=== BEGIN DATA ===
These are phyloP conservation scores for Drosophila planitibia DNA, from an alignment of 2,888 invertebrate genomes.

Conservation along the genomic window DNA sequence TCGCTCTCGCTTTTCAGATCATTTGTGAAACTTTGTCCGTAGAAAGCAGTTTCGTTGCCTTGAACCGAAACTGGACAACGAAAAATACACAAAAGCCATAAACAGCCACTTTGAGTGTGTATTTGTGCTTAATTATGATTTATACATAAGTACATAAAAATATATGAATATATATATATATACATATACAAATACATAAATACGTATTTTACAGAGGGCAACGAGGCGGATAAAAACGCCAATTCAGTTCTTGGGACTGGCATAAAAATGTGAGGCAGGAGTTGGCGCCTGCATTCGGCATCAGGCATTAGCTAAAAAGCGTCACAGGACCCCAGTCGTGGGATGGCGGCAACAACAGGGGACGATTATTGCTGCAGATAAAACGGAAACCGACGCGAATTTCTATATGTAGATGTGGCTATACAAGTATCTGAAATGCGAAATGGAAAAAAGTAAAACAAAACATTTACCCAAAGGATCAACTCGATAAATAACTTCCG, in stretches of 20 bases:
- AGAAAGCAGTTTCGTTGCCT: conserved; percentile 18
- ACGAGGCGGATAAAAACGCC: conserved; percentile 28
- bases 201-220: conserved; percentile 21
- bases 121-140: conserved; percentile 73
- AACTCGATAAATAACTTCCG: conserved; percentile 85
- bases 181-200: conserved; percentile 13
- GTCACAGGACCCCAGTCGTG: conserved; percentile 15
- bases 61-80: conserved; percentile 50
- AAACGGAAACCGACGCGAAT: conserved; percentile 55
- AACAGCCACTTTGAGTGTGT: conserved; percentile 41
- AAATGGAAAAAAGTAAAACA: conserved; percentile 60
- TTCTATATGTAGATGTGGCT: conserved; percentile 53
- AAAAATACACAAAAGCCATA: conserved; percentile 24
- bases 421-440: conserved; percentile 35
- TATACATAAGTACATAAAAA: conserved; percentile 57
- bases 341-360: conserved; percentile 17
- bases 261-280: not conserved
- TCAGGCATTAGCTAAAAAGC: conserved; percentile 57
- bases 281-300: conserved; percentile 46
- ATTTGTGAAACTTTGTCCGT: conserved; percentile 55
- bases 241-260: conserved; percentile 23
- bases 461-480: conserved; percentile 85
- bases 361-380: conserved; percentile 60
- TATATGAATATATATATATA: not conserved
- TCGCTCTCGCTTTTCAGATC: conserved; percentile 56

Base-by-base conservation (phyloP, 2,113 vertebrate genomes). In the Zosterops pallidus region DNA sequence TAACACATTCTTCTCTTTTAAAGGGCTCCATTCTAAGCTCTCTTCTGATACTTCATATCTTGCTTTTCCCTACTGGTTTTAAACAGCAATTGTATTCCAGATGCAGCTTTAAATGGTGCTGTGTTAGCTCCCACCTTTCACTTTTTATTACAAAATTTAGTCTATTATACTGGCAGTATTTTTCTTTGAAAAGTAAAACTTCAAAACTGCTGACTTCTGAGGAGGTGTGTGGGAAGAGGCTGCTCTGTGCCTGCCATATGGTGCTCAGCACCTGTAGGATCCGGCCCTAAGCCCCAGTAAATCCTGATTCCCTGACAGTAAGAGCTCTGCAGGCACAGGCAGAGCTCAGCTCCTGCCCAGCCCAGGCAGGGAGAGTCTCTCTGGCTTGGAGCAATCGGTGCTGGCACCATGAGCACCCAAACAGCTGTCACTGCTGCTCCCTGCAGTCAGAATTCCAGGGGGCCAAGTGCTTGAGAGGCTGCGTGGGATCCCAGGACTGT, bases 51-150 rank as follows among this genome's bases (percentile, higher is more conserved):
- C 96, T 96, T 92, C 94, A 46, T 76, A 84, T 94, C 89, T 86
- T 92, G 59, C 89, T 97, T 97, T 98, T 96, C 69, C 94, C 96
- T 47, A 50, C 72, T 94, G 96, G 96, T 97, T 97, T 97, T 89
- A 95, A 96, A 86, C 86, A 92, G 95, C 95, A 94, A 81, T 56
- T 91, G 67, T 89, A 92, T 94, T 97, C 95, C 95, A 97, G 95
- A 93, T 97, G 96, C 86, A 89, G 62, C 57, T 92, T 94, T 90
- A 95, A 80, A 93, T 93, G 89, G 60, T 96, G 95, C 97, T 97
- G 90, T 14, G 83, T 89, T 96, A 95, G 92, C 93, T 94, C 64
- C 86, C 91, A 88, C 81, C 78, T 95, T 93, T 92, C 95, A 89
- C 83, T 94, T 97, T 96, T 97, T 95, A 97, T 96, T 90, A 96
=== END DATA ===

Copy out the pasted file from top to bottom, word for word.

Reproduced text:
These are phyloP conservation scores for Drosophila planitibia DNA, from an alignment of 2,888 invertebrate genomes.

Conservation along the genomic window DNA sequence TCGCTCTCGCTTTTCAGATCATTTGTGAAACTTTGTCCGTAGAAAGCAGTTTCGTTGCCTTGAACCGAAACTGGACAACGAAAAATACACAAAAGCCATAAACAGCCACTTTGAGTGTGTATTTGTGCTTAATTATGATTTATACATAAGTACATAAAAATATATGAATATATATATATATACATATACAAATACATAAATACGTATTTTACAGAGGGCAACGAGGCGGATAAAAACGCCAATTCAGTTCTTGGGACTGGCATAAAAATGTGAGGCAGGAGTTGGCGCCTGCATTCGGCATCAGGCATTAGCTAAAAAGCGTCACAGGACCCCAGTCGTGGGATGGCGGCAACAACAGGGGACGATTATTGCTGCAGATAAAACGGAAACCGACGCGAATTTCTATATGTAGATGTGGCTATACAAGTATCTGAAATGCGAAATGGAAAAAAGTAAAACAAAACATTTACCCAAAGGATCAACTCGATAAATAACTTCCG, in stretches of 20 bases:
- AGAAAGCAGTTTCGTTGCCT: conserved; percentile 18
- ACGAGGCGGATAAAAACGCC: conserved; percentile 28
- bases 201-220: conserved; percentile 21
- bases 121-140: conserved; percentile 73
- AACTCGATAAATAACTTCCG: conserved; percentile 85
- bases 181-200: conserved; percentile 13
- GTCACAGGACCCCAGTCGTG: conserved; percentile 15
- bases 61-80: conserved; percentile 50
- AAACGGAAACCGACGCGAAT: conserved; percentile 55
- AACAGCCACTTTGAGTGTGT: conserved; percentile 41
- AAATGGAAAAAAGTAAAACA: conserved; percentile 60
- TTCTATATGTAGATGTGGCT: conserved; percentile 53
- AAAAATACACAAAAGCCATA: conserved; percentile 24
- bases 421-440: conserved; percentile 35
- TATACATAAGTACATAAAAA: conserved; percentile 57
- bases 341-360: conserved; percentile 17
- bases 261-280: not conserved
- TCAGGCATTAGCTAAAAAGC: conserved; percentile 57
- bases 281-300: conserved; percentile 46
- ATTTGTGAAACTTTGTCCGT: conserved; percentile 55
- bases 241-260: conserved; percentile 23
- bases 461-480: conserved; percentile 85
- bases 361-380: conserved; percentile 60
- TATATGAATATATATATATA: not conserved
- TCGCTCTCGCTTTTCAGATC: conserved; percentile 56

Base-by-base conservation (phyloP, 2,113 vertebrate genomes). In the Zosterops pallidus region DNA sequence TAACACATTCTTCTCTTTTAAAGGGCTCCATTCTAAGCTCTCTTCTGATACTTCATATCTTGCTTTTCCCTACTGGTTTTAAACAGCAATTGTATTCCAGATGCAGCTTTAAATGGTGCTGTGTTAGCTCCCACCTTTCACTTTTTATTACAAAATTTAGTCTATTATACTGGCAGTATTTTTCTTTGAAAAGTAAAACTTCAAAACTGCTGACTTCTGAGGAGGTGTGTGGGAAGAGGCTGCTCTGTGCCTGCCATATGGTGCTCAGCACCTGTAGGATCCGGCCCTAAGCCCCAGTAAATCCTGATTCCCTGACAGTAAGAGCTCTGCAGGCACAGGCAGAGCTCAGCTCCTGCCCAGCCCAGGCAGGGAGAGTCTCTCTGGCTTGGAGCAATCGGTGCTGGCACCATGAGCACCCAAACAGCTGTCACTGCTGCTCCCTGCAGTCAGAATTCCAGGGGGCCAAGTGCTTGAGAGGCTGCGTGGGATCCCAGGACTGT, bases 51-150 rank as follows among this genome's bases (percentile, higher is more conserved):
- C 96, T 96, T 92, C 94, A 46, T 76, A 84, T 94, C 89, T 86
- T 92, G 59, C 89, T 97, T 97, T 98, T 96, C 69, C 94, C 96
- T 47, A 50, C 72, T 94, G 96, G 96, T 97, T 97, T 97, T 89
- A 95, A 96, A 86, C 86, A 92, G 95, C 95, A 94, A 81, T 56
- T 91, G 67, T 89, A 92, T 94, T 97, C 95, C 95, A 97, G 95
- A 93, T 97, G 96, C 86, A 89, G 62, C 57, T 92, T 94, T 90
- A 95, A 80, A 93, T 93, G 89, G 60, T 96, G 95, C 97, T 97
- G 90, T 14, G 83, T 89, T 96, A 95, G 92, C 93, T 94, C 64
- C 86, C 91, A 88, C 81, C 78, T 95, T 93, T 92, C 95, A 89
- C 83, T 94, T 97, T 96, T 97, T 95, A 97, T 96, T 90, A 96